One Saturday night 35 years ago at Taker’s Cafe in Maplewood Mall in Germantown two men began to play music for an eclectic crowd, one pounding an old upright piano and the other delivering soulful vocals via a beat-up microphone and tiny amplifier. Within a few songs they had people up and dancing. That was the beginning of Philly Gumbo, perhaps Philadelphia’s longest-living current band, which has been bringing a unique mix of black music styles—New Orleans R & B, funk, blues, soul. Reggae, even Afrobeat—ever since. Indeed Philly Gumbo championed authentic New Orleans music in Philadelphia, not the “Dixieland” jazz most people associated with New Orleans back then but R & B and “Mardi Gras Indian” music that at that time was not widely known. The band instigated annual Mardi Gras celebrations in Philadelphia, a tradition which continues today. With a mixed racial line-up and sometimes political lyrics, Philly Gumbo has played most every venue in Philadelphia, opened for such legends as Buddy Guy & Jr. Wells, Dr. John, The Mighty Diamonds, Rick Danko & Levon Helm of The Band, Mutabaruka and others, and often had such noted musicians as Todd Rundgren, David Lindley, Fats Domino guitarist Teddy Royal, avant-jazz sax player Byard Lancaster and others sit in with them. As the Philadelphia Inquirer declared that Philly Gumbo is “the area’s tastiest musical ragout of New Orleans parish soul, blues, reggae and dense funk” while Vintage Guitar Magazine noted that “On South Street, Philly Gumbo ruled the funk scene when The Roots were mere seedlings.” Twice a “Best of Philadelphia” selection by Philadelphia Magazine, Philly Gumbo remains the area’s best groove band, a musical force that crosses ethnic boundaries that will no doubt have people up and dancing again when they return to the Northwest and take the stage at Alma Mater in Mt. Airy on Saturday, April 2, 2016.
Four of the six members of Philly Gumbo live in Germantown or Mt. Airy and four out of six have been with the group since 1980; a fifth has played off and on with the group since the Eighties. Of the four original members, drummer Tim Hayes has played with such greats as Wilson Pickett, Little Milton and Johnny Shines, guitarist Pete Eshelman, who also leads Zydeco A-Go-Go, was the only American member of Philadelphia reggae band Roots Vibration, bass player Bert Harris was a member of African music ensemble He Kuumba and leads Jazz Planet, and keyboardist Randall Grass played with the Nigerian pop group Bongoes & The Groovies. Saxophone/flute/trumpet player Richard Orr, who last year became a full-time member after being first-call substitute for decades, has played with Harold Melvin & The Blue Notes among other top R & B groups as well as the ground-breaking world-fusion band Siembra. Powerhouse vocalist India Rex, the latest in a long line of great Philly Gumbo singers, is a generation younger than the other members of the band but despite her youth has a tremendous feel for “old school” R & B and blues singing. The diverse backgrounds of the band members makes for extraordinary versatility and an ever-shifting mix of music.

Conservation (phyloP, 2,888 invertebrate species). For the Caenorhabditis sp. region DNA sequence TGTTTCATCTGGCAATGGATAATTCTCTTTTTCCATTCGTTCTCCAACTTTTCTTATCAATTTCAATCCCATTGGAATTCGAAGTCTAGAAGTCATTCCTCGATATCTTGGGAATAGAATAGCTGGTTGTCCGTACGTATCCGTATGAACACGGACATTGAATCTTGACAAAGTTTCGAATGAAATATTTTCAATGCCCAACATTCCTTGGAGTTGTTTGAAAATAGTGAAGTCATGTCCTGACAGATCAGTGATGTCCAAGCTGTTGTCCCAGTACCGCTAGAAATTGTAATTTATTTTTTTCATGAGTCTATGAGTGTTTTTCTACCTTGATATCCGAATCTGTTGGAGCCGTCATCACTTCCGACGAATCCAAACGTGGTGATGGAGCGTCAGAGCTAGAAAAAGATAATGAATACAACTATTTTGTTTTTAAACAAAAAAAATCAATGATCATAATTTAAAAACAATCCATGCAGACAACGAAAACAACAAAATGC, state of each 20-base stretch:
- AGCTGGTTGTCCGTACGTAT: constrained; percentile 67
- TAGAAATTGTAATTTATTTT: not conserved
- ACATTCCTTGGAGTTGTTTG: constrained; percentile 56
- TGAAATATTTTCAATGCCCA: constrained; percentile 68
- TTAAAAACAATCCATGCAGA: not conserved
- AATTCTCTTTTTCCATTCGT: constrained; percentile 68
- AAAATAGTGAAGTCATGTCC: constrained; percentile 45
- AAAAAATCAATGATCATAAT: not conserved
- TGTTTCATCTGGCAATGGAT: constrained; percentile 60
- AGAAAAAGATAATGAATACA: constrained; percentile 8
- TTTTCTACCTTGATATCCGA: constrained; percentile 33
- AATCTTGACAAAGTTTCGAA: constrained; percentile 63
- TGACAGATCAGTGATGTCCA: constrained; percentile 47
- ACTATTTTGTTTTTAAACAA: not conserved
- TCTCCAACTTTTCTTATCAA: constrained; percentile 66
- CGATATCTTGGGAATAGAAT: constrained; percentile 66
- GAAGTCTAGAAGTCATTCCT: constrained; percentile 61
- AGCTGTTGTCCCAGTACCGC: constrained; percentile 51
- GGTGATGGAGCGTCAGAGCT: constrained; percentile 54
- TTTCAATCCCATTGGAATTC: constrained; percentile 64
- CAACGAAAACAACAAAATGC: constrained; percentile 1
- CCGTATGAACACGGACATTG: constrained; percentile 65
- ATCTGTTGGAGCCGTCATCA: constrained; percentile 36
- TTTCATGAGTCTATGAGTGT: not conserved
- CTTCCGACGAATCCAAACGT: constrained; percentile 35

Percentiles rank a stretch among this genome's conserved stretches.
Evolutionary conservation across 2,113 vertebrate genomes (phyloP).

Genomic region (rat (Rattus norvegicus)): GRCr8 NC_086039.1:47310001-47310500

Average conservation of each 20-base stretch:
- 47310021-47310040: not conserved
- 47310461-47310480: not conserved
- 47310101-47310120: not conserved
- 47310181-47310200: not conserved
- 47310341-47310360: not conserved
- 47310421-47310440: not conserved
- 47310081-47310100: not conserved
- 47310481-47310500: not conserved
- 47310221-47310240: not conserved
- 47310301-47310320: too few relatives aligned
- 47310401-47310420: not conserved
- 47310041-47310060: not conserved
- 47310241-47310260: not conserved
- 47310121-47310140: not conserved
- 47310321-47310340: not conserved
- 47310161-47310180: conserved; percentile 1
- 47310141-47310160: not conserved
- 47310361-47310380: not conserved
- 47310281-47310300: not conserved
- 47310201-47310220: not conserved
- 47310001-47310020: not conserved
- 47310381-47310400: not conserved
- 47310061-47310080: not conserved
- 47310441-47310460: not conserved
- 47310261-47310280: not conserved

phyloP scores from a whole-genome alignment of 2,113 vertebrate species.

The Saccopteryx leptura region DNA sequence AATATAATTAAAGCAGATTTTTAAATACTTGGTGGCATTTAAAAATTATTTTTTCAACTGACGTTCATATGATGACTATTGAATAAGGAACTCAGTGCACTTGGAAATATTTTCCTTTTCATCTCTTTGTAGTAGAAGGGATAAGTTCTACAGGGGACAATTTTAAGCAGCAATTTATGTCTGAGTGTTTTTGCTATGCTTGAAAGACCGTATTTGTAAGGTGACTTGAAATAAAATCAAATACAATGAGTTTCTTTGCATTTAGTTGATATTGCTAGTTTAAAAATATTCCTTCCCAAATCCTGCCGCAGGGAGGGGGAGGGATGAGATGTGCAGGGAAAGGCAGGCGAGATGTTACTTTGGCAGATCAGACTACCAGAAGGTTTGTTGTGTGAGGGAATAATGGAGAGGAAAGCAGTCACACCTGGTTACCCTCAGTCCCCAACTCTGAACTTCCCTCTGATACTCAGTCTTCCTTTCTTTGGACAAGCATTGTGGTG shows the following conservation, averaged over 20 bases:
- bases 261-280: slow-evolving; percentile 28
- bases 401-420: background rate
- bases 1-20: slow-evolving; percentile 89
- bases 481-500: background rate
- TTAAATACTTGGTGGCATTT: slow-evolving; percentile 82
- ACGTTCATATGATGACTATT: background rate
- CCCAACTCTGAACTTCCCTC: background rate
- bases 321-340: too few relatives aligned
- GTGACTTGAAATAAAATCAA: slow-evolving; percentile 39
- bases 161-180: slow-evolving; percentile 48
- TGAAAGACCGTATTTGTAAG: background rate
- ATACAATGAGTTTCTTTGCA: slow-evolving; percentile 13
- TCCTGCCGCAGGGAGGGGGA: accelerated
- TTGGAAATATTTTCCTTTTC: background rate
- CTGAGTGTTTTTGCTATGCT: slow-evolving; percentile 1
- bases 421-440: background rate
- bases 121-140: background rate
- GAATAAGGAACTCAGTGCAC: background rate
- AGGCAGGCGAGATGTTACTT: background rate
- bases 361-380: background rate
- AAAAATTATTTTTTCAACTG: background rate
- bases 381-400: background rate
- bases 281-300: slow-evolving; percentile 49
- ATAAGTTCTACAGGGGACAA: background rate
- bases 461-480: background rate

“We never set out to be recording artists or famous,” notes founding member Randall Grass.” Our only goals were to play the music with authenticity and to be the best groove band in the area. It’s funny, in our early years people thought our material was mostly original because the New Orleans R & B and much of the reggae just wasn’t well-known. Now, after many years of the New Orleans Jazz & Heritage Festival and tv shows like Treme’, all of a sudden we’re playing familiar material.”
Philly Gumbo was the catalyst for one of the most unique musical and cultural scenes Philadelphia has ever known, when they pioneered live music at Bacchanal at 1320 South St. The bar, owned in part by artists Joe Tiberino and Ellen Powell Tiberino, brought together a unique mix of people, poetry , art and music; Philly Gumbo played there to packed houses virtually every Saturday night for 10 years.
“There’s never been a place like Bacchanal in Philadelphia before or since,” notes Grass. “All kinds of people came in there—young, old, black, white, Latino and Asian, gay and straight, artists, students, doctors, bikers, lawyers, drug dealers, working people, people from the projects even the occasional movie star. It was a kind of free zone.”
The band, was also a regular at the fabled J.C. Dobbs, and appears in the documentary film “Meet Me On South Street” and kicked off the first annual Jambalaya Jam at Penn’s Landing.
“The beautiful thing is, “Grass adds, “is that virtually every time we play we get some magic moments at some point. People start smiling and they get up and dance and you can tell everyone feels alive and free. As long as that keeps happening, we’ll keep playing.”
PHILLY GUMBO performs at Alma Mater on Saturday April 2nd, 2016 from 9PM until 12AM. Alma Mater is located at 7165 Germantown Ave. in Philadelphia. Tickets are $12. For more information go to vvyvvv.almamaterphiladelphia.com or call 267-335-4909